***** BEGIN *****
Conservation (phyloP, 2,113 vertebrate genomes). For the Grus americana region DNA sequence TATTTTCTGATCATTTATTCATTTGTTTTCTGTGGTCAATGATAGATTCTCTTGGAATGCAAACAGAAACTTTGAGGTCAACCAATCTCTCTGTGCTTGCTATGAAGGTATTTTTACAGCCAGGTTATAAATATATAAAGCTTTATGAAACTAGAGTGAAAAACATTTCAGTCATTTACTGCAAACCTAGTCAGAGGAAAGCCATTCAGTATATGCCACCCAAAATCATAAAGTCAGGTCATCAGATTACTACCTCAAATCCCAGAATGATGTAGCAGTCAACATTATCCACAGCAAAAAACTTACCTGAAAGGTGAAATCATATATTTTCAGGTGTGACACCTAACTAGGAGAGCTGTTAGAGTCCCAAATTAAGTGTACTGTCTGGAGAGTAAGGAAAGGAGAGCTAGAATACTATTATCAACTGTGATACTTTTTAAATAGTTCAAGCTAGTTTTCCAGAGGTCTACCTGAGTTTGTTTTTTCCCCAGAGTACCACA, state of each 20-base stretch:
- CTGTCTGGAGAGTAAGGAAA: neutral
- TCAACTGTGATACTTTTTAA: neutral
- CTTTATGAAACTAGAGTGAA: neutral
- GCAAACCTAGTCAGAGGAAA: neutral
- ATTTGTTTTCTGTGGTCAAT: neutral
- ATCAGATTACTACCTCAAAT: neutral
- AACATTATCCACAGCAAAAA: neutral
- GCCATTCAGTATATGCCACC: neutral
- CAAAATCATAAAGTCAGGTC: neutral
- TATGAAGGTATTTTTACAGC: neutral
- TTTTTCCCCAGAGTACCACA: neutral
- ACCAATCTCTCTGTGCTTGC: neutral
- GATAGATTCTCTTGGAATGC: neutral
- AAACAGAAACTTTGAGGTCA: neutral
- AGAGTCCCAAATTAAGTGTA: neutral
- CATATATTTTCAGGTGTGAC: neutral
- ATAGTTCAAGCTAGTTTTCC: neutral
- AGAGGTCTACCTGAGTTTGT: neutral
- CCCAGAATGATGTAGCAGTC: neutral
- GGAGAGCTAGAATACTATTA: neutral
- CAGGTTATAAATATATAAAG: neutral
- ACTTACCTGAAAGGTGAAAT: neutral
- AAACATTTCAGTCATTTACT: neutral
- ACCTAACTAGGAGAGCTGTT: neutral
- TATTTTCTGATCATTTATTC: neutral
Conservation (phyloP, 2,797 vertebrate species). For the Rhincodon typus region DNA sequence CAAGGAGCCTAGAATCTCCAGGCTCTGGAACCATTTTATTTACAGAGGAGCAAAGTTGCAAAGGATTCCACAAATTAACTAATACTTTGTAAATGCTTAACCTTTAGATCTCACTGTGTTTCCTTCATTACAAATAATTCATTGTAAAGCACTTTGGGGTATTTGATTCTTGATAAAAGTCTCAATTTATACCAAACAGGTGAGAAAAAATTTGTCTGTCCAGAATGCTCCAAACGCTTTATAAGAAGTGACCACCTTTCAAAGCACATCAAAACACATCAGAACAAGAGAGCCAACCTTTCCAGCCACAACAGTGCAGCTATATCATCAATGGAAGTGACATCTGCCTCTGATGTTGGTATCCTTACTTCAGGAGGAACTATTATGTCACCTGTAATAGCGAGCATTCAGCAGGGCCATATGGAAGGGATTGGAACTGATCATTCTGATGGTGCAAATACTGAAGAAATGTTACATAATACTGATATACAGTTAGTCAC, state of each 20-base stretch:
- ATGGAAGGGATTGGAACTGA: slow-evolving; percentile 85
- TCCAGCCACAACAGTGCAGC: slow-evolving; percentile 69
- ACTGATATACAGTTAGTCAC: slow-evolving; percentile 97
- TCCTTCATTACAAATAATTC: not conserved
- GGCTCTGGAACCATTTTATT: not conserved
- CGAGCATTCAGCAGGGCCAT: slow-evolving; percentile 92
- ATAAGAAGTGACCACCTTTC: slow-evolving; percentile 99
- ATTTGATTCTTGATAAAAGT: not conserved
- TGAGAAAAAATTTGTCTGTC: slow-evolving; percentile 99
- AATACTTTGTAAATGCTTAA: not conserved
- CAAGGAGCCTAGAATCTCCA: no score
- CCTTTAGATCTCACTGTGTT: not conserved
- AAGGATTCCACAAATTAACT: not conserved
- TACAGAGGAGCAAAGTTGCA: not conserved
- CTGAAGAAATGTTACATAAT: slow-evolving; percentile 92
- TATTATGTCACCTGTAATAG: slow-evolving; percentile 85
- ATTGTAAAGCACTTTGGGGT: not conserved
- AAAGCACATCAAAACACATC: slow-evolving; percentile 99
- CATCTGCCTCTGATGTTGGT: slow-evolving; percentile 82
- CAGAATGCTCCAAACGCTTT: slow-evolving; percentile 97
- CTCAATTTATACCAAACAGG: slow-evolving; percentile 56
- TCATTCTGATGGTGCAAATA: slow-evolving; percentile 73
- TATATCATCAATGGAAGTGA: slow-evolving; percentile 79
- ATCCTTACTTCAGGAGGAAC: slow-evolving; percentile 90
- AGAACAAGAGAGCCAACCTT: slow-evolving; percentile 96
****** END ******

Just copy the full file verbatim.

Conservation (phyloP, 2,113 vertebrate genomes). For the Grus americana region DNA sequence TATTTTCTGATCATTTATTCATTTGTTTTCTGTGGTCAATGATAGATTCTCTTGGAATGCAAACAGAAACTTTGAGGTCAACCAATCTCTCTGTGCTTGCTATGAAGGTATTTTTACAGCCAGGTTATAAATATATAAAGCTTTATGAAACTAGAGTGAAAAACATTTCAGTCATTTACTGCAAACCTAGTCAGAGGAAAGCCATTCAGTATATGCCACCCAAAATCATAAAGTCAGGTCATCAGATTACTACCTCAAATCCCAGAATGATGTAGCAGTCAACATTATCCACAGCAAAAAACTTACCTGAAAGGTGAAATCATATATTTTCAGGTGTGACACCTAACTAGGAGAGCTGTTAGAGTCCCAAATTAAGTGTACTGTCTGGAGAGTAAGGAAAGGAGAGCTAGAATACTATTATCAACTGTGATACTTTTTAAATAGTTCAAGCTAGTTTTCCAGAGGTCTACCTGAGTTTGTTTTTTCCCCAGAGTACCACA, state of each 20-base stretch:
- CTGTCTGGAGAGTAAGGAAA: neutral
- TCAACTGTGATACTTTTTAA: neutral
- CTTTATGAAACTAGAGTGAA: neutral
- GCAAACCTAGTCAGAGGAAA: neutral
- ATTTGTTTTCTGTGGTCAAT: neutral
- ATCAGATTACTACCTCAAAT: neutral
- AACATTATCCACAGCAAAAA: neutral
- GCCATTCAGTATATGCCACC: neutral
- CAAAATCATAAAGTCAGGTC: neutral
- TATGAAGGTATTTTTACAGC: neutral
- TTTTTCCCCAGAGTACCACA: neutral
- ACCAATCTCTCTGTGCTTGC: neutral
- GATAGATTCTCTTGGAATGC: neutral
- AAACAGAAACTTTGAGGTCA: neutral
- AGAGTCCCAAATTAAGTGTA: neutral
- CATATATTTTCAGGTGTGAC: neutral
- ATAGTTCAAGCTAGTTTTCC: neutral
- AGAGGTCTACCTGAGTTTGT: neutral
- CCCAGAATGATGTAGCAGTC: neutral
- GGAGAGCTAGAATACTATTA: neutral
- CAGGTTATAAATATATAAAG: neutral
- ACTTACCTGAAAGGTGAAAT: neutral
- AAACATTTCAGTCATTTACT: neutral
- ACCTAACTAGGAGAGCTGTT: neutral
- TATTTTCTGATCATTTATTC: neutral
Conservation (phyloP, 2,797 vertebrate species). For the Rhincodon typus region DNA sequence CAAGGAGCCTAGAATCTCCAGGCTCTGGAACCATTTTATTTACAGAGGAGCAAAGTTGCAAAGGATTCCACAAATTAACTAATACTTTGTAAATGCTTAACCTTTAGATCTCACTGTGTTTCCTTCATTACAAATAATTCATTGTAAAGCACTTTGGGGTATTTGATTCTTGATAAAAGTCTCAATTTATACCAAACAGGTGAGAAAAAATTTGTCTGTCCAGAATGCTCCAAACGCTTTATAAGAAGTGACCACCTTTCAAAGCACATCAAAACACATCAGAACAAGAGAGCCAACCTTTCCAGCCACAACAGTGCAGCTATATCATCAATGGAAGTGACATCTGCCTCTGATGTTGGTATCCTTACTTCAGGAGGAACTATTATGTCACCTGTAATAGCGAGCATTCAGCAGGGCCATATGGAAGGGATTGGAACTGATCATTCTGATGGTGCAAATACTGAAGAAATGTTACATAATACTGATATACAGTTAGTCAC, state of each 20-base stretch:
- ATGGAAGGGATTGGAACTGA: slow-evolving; percentile 85
- TCCAGCCACAACAGTGCAGC: slow-evolving; percentile 69
- ACTGATATACAGTTAGTCAC: slow-evolving; percentile 97
- TCCTTCATTACAAATAATTC: not conserved
- GGCTCTGGAACCATTTTATT: not conserved
- CGAGCATTCAGCAGGGCCAT: slow-evolving; percentile 92
- ATAAGAAGTGACCACCTTTC: slow-evolving; percentile 99
- ATTTGATTCTTGATAAAAGT: not conserved
- TGAGAAAAAATTTGTCTGTC: slow-evolving; percentile 99
- AATACTTTGTAAATGCTTAA: not conserved
- CAAGGAGCCTAGAATCTCCA: no score
- CCTTTAGATCTCACTGTGTT: not conserved
- AAGGATTCCACAAATTAACT: not conserved
- TACAGAGGAGCAAAGTTGCA: not conserved
- CTGAAGAAATGTTACATAAT: slow-evolving; percentile 92
- TATTATGTCACCTGTAATAG: slow-evolving; percentile 85
- ATTGTAAAGCACTTTGGGGT: not conserved
- AAAGCACATCAAAACACATC: slow-evolving; percentile 99
- CATCTGCCTCTGATGTTGGT: slow-evolving; percentile 82
- CAGAATGCTCCAAACGCTTT: slow-evolving; percentile 97
- CTCAATTTATACCAAACAGG: slow-evolving; percentile 56
- TCATTCTGATGGTGCAAATA: slow-evolving; percentile 73
- TATATCATCAATGGAAGTGA: slow-evolving; percentile 79
- ATCCTTACTTCAGGAGGAAC: slow-evolving; percentile 90
- AGAACAAGAGAGCCAACCTT: slow-evolving; percentile 96